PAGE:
Christian, Muslim and Jewish youth from all around Europe gathered in Velletri, Italy to discuss migration and xenophobia.
From 27 October to November 1 the World Student Christian Federation in Europe (WSCF-E) in cooperation with the European Inter-Faith Youth Network of Religions for Peace (EIYN-RfP), conducted a study session on Migration and Xenophobia in Velletri. It was hosted by the Protestant Youth Federation in Italy (FGEI). This event was especially memorable, not only because wonderful lecturers and workshop leaders enriched the program for 40 enthusiastic students from 14 countries all over Europe, but also because of the interreligious aspects of the conference: that was unique as WSCF-E people were joined for this conference by Jewish and Muslim students.
The preparation committee in its first meeting in July wanted to challenge the participants by the initial question, which also figured in the title of the event: Who is my neighbour? This led to more questions, that were discussed during the four days of the conference: who does our society exclude, how does faith act on social exclusion, what does it mean to love your neighbors, how much risk do we take to be in solidarity with migrants and minorities? We believe that the event continued and encouraged asking more questions and challenge more stereotypes, helping us to consider each other first of all as human beings, regardless of origin or religion. Through lectures, biblio-drama, panel discussions and workshops we were approaching the complicated theme of xenophobia and migration in Europe.
What is your identity?
On the first day, after the arrivals, the welcoming part of the event started by the introduction to the theme and to the conference in general. After getting know the venue we had a chance to get know each other a bit closer. Through icebreaking games we learned each others names, hobbies or favourite dishes, (to make a bigger appetite for the wonderful dinner that our host and a true “Italian Mamma”, Elvira, prepared for us). After the long day, we gathered for an ecumenical opening worship to start and nourish the spiritual aspect of our community. Finally, the welcome program ended by opening a space for free conversation and encounter.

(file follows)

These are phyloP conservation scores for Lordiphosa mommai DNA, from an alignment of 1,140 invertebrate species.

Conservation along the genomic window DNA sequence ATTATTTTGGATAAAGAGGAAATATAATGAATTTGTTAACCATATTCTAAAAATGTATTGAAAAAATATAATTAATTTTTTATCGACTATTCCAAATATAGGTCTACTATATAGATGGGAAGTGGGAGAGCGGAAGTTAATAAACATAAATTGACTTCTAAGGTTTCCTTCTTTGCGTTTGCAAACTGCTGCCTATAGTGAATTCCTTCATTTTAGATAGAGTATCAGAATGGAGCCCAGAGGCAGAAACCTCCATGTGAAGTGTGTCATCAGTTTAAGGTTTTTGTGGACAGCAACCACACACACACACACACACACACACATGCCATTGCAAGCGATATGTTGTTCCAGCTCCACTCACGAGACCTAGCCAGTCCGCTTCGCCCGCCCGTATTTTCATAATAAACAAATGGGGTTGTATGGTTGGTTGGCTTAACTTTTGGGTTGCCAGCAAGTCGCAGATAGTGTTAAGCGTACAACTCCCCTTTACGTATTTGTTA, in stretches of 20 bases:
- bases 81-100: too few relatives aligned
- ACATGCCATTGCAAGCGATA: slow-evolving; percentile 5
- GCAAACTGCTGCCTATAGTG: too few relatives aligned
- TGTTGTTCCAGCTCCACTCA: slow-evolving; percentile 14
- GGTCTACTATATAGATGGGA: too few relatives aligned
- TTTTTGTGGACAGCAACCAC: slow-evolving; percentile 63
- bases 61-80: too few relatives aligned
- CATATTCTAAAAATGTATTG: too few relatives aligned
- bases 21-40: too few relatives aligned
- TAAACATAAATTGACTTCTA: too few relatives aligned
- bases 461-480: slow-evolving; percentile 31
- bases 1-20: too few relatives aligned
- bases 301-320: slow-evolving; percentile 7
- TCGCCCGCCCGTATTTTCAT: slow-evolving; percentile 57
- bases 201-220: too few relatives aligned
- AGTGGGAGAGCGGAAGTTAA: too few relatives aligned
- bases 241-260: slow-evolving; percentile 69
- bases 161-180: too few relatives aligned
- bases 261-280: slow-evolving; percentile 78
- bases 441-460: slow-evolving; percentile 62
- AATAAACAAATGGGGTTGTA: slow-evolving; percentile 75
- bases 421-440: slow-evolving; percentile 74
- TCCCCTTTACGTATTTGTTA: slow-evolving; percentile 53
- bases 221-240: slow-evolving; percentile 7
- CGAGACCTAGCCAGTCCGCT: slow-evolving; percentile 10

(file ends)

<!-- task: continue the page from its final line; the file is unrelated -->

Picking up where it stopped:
The next day started by an ecumenical morning worship, which brought us together to pray for our group and our event
as well as for migrants and refugees as well as other victims of xenophobia in Europe. At the following plenary session we discussed and agreed on the ground rules that we would use to create a safe-space environment during the conference. Afterwards, the first lecture started, in which Prof. Martin Putna of the Charles University in Prague addressed the question of what does xenophobia exactly mean in the European tradition and how does nationalism relate to it. In our subsequent group discussion, we explored the meaning and cultural manifestations of xenophobia in the Europe further.
The lecture was followed by the workshop, where the stereotypes of the Other in Europe were named and reflected through an exchange among the participants. This session allowed the group to talk about their identity in small groups. Afterwards, stereotypes and prejudices were discussed and participants were encouraged to form an imaginary country with their group by the help of the values that were important for all of the “citizens”. At the end, we had a chance to get know the sunny, peaceful countries formed in this session with the help of creative and funny presentations.
The afternoon started by a lecture of Bernadett Lehoczki, professor of the Corvinus University Budapest with the title “Migration and Xenophobia. What is the connection?” Professor Lehoczki talked about the different aspects of migration in the context of the political theory and international relations. The lecture was followed by a discussion and numerous questions, like the benefits of the migration or the problem of integration. An exciting panel discussion was held afterward with the participation of Tanya Segal, rabbi at Beit Krakow, progressive liberal Jewish community in Krakow, Bashy Quraishy, Danish-Pakistani author and consultant regarding minority rights and Krzysztof Gil, a Polish Roma artist. All of the panelists introduced experiences of Xenophobia in their different European contexts, which led us into an engaging discussion about it is that prevents inclusion of certain minorities in European societies. Then, after a day full of information and new impulses, it was a wonderful experience to settle down to pray at the evening orthodox worship and get to know the Orthodox liturgy. After dinner, at the intercultural evening we could, among other things, get know fun-facts on each others’ countries, learn a Hungarian children’s poem, hear a wonderful German song and taste Georgian vine candy as well as Austrian chocolate.
What does community mean to you?